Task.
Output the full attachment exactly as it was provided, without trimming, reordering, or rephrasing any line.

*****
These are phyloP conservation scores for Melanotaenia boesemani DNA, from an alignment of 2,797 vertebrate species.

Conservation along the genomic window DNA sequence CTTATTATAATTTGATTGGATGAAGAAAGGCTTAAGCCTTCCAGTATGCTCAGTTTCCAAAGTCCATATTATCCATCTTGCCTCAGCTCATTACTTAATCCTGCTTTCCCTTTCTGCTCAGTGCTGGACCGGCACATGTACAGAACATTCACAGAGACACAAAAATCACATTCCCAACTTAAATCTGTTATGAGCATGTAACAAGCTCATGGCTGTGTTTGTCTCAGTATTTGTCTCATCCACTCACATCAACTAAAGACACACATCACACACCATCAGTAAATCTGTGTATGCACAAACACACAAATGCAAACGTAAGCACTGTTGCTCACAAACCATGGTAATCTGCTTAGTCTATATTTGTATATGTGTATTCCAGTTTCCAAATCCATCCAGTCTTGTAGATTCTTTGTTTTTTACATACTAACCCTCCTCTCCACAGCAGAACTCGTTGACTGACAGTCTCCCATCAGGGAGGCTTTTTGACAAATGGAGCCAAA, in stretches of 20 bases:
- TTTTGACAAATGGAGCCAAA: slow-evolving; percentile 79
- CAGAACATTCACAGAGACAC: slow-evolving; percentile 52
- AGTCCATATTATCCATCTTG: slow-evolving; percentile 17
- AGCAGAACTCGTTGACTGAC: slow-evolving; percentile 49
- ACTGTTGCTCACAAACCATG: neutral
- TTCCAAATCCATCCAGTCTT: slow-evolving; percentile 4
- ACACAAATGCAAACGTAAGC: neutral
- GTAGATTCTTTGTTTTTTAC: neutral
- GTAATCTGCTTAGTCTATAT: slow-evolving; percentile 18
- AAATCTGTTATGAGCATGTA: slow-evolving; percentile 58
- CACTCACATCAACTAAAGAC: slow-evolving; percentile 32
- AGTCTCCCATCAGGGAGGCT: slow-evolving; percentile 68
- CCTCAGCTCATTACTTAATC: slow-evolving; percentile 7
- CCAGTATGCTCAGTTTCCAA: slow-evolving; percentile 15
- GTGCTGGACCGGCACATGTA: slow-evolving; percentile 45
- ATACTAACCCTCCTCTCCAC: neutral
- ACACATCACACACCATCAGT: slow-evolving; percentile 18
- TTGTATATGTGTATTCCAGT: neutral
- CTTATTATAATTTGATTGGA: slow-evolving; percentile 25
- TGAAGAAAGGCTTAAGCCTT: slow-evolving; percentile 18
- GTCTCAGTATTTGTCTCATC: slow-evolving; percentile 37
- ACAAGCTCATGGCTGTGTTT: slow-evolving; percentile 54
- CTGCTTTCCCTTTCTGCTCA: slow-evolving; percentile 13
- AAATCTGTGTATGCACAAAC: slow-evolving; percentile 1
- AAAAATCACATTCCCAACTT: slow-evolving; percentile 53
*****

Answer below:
These are phyloP conservation scores for Melanotaenia boesemani DNA, from an alignment of 2,797 vertebrate species.

Conservation along the genomic window DNA sequence CTTATTATAATTTGATTGGATGAAGAAAGGCTTAAGCCTTCCAGTATGCTCAGTTTCCAAAGTCCATATTATCCATCTTGCCTCAGCTCATTACTTAATCCTGCTTTCCCTTTCTGCTCAGTGCTGGACCGGCACATGTACAGAACATTCACAGAGACACAAAAATCACATTCCCAACTTAAATCTGTTATGAGCATGTAACAAGCTCATGGCTGTGTTTGTCTCAGTATTTGTCTCATCCACTCACATCAACTAAAGACACACATCACACACCATCAGTAAATCTGTGTATGCACAAACACACAAATGCAAACGTAAGCACTGTTGCTCACAAACCATGGTAATCTGCTTAGTCTATATTTGTATATGTGTATTCCAGTTTCCAAATCCATCCAGTCTTGTAGATTCTTTGTTTTTTACATACTAACCCTCCTCTCCACAGCAGAACTCGTTGACTGACAGTCTCCCATCAGGGAGGCTTTTTGACAAATGGAGCCAAA, in stretches of 20 bases:
- TTTTGACAAATGGAGCCAAA: slow-evolving; percentile 79
- CAGAACATTCACAGAGACAC: slow-evolving; percentile 52
- AGTCCATATTATCCATCTTG: slow-evolving; percentile 17
- AGCAGAACTCGTTGACTGAC: slow-evolving; percentile 49
- ACTGTTGCTCACAAACCATG: neutral
- TTCCAAATCCATCCAGTCTT: slow-evolving; percentile 4
- ACACAAATGCAAACGTAAGC: neutral
- GTAGATTCTTTGTTTTTTAC: neutral
- GTAATCTGCTTAGTCTATAT: slow-evolving; percentile 18
- AAATCTGTTATGAGCATGTA: slow-evolving; percentile 58
- CACTCACATCAACTAAAGAC: slow-evolving; percentile 32
- AGTCTCCCATCAGGGAGGCT: slow-evolving; percentile 68
- CCTCAGCTCATTACTTAATC: slow-evolving; percentile 7
- CCAGTATGCTCAGTTTCCAA: slow-evolving; percentile 15
- GTGCTGGACCGGCACATGTA: slow-evolving; percentile 45
- ATACTAACCCTCCTCTCCAC: neutral
- ACACATCACACACCATCAGT: slow-evolving; percentile 18
- TTGTATATGTGTATTCCAGT: neutral
- CTTATTATAATTTGATTGGA: slow-evolving; percentile 25
- TGAAGAAAGGCTTAAGCCTT: slow-evolving; percentile 18
- GTCTCAGTATTTGTCTCATC: slow-evolving; percentile 37
- ACAAGCTCATGGCTGTGTTT: slow-evolving; percentile 54
- CTGCTTTCCCTTTCTGCTCA: slow-evolving; percentile 13
- AAATCTGTGTATGCACAAAC: slow-evolving; percentile 1
- AAAAATCACATTCCCAACTT: slow-evolving; percentile 53